Rule #5: Use links, images, and videos to support and illustrate your points.

    Reading text becomes quickly tiresome, so whenever you have the opportunity to offer a reader something beyond mere words in a box, it is wise to do so.

    Between curiosity and desire to break up the monotony of reading text, people will happily click links, look at pictures, and watch videos. You sate their appetites, strengthen your case, and communicate your idea through another medium; it's win-win-win.

    (See how your attention is instantly drawn to the picture amongst the text?)

    In a venue where text dominates, as in the case of an internet forum, everything that isn't text is interesting and will cause people to pay more attention to the text which describes it. A relevant link, picture, or video, is synergistic with your text, because both together will get your message across better than either one would do individually.

    Rule #6: Present a logically sound argument.

    You won't always be trying to demonstrate something when you post; often you'll simply be relating an experience or fact. At times, however, reasonable people have intelligent disagreements, and in those situations, it's helpful to know a bit about how to make a sound argument.

    It's actually very hard to adequately prove a point. Generally, the best you can do is to simply present a large amount of evidence which is in line with your point. Feel free to bring in relevant facts, figures, and outside sources.

    There are a large number of logical fallacies to avoid. Some of the most common ones found in forum arguments include:

    -Straw Man: Providing evidence that demonstrates something that sounds relevant, but actually is not.
    -Ad Hominem: Attacking the character of the person making an argument rather than the argument itself.
    -False Dilemma: Presenting something as an either-or or yes-or-no situation when other possibilities exist.
    -Questionable Cause: Assuming that correlation equals causation.
    -Slippery Slope: Claiming that one event inevitably leads down some path to more extreme events.

    Rule #7: Use quotes often but precisely.

    When someone makes a point worth responding to, either to agree or disagree with it, quote only the specific part of the post to which you are responding.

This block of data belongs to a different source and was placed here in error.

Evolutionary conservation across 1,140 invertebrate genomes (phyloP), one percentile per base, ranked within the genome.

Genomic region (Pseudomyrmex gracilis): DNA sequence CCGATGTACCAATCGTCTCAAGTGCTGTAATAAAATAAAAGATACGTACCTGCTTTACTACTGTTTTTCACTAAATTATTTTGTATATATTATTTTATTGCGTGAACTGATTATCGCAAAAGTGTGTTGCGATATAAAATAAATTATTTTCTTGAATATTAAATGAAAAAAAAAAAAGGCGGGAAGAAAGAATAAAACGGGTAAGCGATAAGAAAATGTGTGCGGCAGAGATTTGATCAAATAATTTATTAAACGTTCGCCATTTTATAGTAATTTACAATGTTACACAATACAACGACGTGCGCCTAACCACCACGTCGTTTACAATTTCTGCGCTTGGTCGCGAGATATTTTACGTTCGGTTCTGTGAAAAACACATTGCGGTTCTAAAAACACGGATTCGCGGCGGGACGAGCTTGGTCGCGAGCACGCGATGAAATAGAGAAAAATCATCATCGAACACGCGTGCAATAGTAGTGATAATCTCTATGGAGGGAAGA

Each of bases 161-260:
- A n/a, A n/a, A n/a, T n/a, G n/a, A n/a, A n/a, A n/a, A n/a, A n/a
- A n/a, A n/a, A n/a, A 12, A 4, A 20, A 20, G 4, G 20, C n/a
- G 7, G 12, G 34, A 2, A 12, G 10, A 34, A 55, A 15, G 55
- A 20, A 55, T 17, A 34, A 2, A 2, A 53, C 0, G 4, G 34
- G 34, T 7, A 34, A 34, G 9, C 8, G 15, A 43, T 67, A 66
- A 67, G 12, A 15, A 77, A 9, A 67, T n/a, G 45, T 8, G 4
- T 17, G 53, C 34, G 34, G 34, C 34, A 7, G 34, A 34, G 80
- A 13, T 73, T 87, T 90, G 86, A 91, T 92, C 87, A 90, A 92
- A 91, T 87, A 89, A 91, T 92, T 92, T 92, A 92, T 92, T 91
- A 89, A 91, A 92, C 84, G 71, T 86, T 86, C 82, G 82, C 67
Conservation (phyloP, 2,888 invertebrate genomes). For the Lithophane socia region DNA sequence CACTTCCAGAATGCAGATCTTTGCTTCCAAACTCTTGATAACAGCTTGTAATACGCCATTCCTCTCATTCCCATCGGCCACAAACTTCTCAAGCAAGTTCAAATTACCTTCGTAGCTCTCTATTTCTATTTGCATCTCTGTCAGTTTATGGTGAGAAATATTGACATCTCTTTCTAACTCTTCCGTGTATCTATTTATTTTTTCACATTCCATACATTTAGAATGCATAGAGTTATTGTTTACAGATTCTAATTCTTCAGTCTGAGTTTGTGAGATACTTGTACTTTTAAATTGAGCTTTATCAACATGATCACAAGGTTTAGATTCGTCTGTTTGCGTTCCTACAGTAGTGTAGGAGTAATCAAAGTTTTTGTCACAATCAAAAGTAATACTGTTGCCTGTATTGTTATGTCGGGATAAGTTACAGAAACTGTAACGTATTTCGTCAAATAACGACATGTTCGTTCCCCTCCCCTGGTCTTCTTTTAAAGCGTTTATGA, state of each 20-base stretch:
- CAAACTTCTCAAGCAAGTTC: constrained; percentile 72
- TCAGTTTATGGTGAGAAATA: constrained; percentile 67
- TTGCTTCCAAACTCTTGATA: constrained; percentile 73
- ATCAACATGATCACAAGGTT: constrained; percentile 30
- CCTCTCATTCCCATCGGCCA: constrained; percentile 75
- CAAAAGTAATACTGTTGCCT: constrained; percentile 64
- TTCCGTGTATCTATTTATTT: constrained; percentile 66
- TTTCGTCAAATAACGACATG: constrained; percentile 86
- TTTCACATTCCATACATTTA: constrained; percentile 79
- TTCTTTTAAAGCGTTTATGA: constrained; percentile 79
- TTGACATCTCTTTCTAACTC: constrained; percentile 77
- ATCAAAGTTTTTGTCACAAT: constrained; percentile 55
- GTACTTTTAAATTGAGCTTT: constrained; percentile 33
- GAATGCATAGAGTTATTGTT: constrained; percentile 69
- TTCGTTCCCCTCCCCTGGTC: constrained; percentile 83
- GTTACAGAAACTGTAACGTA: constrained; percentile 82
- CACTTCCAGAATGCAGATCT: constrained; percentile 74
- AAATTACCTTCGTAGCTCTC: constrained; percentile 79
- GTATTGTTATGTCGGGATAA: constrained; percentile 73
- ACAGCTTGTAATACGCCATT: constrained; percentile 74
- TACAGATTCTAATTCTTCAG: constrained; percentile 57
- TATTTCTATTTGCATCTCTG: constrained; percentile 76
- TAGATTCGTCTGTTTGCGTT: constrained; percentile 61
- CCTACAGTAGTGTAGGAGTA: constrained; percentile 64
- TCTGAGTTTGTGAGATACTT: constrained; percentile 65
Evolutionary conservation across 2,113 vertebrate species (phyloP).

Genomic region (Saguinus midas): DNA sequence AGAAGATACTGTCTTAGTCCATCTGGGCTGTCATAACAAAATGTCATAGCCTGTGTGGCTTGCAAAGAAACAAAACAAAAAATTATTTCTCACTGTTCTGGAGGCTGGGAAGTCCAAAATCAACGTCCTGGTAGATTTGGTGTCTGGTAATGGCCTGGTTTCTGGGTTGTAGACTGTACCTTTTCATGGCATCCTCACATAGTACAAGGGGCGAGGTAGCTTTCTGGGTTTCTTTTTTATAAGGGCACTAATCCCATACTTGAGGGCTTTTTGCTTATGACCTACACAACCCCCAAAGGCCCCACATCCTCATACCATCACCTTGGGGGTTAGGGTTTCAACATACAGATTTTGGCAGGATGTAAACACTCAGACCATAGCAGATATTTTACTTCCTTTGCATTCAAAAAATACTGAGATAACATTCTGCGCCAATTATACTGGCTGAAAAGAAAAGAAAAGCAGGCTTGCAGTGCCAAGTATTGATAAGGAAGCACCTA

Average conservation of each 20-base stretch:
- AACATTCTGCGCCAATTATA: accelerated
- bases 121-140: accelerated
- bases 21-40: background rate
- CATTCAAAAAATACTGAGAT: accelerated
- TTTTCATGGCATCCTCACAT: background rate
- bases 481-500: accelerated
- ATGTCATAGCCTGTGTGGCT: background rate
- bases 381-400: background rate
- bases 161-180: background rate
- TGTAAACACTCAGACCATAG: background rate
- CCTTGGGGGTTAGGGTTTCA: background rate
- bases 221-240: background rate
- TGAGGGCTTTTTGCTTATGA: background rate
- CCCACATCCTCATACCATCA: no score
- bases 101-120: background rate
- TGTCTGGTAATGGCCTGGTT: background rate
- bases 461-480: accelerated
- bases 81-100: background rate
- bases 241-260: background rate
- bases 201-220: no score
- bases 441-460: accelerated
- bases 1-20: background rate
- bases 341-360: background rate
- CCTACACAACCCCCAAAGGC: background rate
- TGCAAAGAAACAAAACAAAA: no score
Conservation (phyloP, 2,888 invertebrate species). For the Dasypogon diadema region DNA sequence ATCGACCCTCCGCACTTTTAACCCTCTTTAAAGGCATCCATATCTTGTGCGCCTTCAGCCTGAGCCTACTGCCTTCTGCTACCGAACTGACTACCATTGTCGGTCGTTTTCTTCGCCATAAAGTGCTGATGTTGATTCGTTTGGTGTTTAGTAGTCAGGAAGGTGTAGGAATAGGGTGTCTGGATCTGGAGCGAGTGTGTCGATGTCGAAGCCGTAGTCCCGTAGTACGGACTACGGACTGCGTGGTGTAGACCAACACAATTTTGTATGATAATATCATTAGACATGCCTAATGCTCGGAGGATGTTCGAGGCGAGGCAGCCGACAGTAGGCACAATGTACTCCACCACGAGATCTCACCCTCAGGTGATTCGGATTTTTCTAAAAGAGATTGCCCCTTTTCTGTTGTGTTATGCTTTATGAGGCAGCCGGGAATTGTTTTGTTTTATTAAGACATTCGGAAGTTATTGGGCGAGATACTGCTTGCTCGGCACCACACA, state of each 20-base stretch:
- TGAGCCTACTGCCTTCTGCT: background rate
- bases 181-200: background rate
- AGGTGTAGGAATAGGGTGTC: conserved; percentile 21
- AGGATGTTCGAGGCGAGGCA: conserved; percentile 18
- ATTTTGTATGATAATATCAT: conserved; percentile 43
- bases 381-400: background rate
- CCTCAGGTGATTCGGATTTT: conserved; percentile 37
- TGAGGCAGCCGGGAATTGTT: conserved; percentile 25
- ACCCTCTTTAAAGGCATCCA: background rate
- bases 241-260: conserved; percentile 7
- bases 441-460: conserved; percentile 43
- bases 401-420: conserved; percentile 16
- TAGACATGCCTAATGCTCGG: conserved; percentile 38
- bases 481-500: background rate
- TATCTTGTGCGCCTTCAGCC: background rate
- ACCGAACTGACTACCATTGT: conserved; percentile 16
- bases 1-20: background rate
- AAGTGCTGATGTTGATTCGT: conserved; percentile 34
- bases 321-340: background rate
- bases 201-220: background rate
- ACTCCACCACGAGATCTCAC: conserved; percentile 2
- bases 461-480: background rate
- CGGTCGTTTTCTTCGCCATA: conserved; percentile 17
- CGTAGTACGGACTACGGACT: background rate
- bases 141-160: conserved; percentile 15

If I read this post:

    Quote Originally Posted by Example 1
    Roses are orange.

    Violets are green.
    …and I just wanted to claim that roses are actually red, I would quote only the part about roses…

    Quote Originally Posted by Example 1
    Roses are orange.
    …and then respond that roses are actually red.
    If you want to respond to multiple parts of a quote, then quote each section separately before you respond to it.

    If I read this post:

    Quote Originally Posted by Example 2
    Roses are orange.

    Violets are green.
    …and I wanted to claim that roses are actually red and that violets are actually blue, I would first quote only the part about roses…

    Quote Originally Posted by Example 2
    Roses are orange.
    …respond that roses are actually red, and then quote only the part about violets…

    Quote Originally Posted by Example
    Violets are green.
    …and then respond that violets are actually blue.

    Rule #8: Always attack the argument, never the person.

    In a casual conversation, direct address and use of the word "you" when responding to posts is entirely reasonable. It is necessary, however, to be very careful when doing so. It is surprisingly common how often posters inadvertently sleight other posters when addressing them.


    "You just don't get it, do you?"

    "Liberals/Conservatives/Communists/Young people not paying taxes/Extremists/Radicals/Crazy people like you would say X."

    "You'd have to be crazy/dumb/stupid/daft to say X."
    Always be careful when you directly address another poster that you avoid in any way attacking them or their character. If the poster is wrong, then prove that they are wrong by attacking their argument with good counterarguments. It keeps your post more succinct, on topic, and at a level of maturity that better transmits your message.
    Last edited by Geno; 05-Mar-2014 at 03:42.